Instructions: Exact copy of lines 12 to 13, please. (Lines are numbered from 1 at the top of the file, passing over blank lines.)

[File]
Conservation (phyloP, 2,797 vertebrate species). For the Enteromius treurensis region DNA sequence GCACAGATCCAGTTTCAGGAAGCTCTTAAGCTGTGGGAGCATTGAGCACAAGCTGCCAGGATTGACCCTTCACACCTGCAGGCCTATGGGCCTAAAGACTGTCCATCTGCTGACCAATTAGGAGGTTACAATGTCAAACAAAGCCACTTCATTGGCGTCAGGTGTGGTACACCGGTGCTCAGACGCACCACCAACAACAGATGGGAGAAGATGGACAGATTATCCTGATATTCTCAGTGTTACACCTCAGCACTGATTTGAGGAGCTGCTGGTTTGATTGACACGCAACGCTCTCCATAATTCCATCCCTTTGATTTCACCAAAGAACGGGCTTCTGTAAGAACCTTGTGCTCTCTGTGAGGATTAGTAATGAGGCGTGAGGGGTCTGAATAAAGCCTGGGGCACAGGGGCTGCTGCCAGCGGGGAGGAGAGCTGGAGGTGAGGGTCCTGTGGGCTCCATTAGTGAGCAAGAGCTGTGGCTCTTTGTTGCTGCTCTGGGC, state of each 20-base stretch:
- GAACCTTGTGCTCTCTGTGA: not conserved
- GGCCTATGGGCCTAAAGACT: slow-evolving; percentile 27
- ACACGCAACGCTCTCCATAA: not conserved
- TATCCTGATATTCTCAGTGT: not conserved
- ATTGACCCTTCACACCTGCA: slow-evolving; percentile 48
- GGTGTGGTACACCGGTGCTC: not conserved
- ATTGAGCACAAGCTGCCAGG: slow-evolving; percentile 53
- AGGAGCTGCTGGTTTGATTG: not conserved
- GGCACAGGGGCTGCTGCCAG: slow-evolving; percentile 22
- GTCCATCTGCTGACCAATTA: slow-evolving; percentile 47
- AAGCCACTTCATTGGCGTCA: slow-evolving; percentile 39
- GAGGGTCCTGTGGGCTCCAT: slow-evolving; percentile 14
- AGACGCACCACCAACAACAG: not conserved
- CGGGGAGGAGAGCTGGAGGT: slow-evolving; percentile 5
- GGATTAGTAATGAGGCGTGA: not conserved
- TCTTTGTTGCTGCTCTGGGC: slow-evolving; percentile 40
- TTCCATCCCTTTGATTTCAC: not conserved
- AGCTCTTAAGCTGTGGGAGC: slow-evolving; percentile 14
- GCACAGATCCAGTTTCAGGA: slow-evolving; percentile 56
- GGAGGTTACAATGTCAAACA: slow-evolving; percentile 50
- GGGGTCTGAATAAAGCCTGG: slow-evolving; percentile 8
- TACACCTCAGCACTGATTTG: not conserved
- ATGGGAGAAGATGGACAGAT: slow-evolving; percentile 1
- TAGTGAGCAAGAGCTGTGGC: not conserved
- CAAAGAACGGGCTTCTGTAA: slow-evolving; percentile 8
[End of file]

- AAGCCACTTCATTGGCGTCA: slow-evolving; percentile 39
- GAGGGTCCTGTGGGCTCCAT: slow-evolving; percentile 14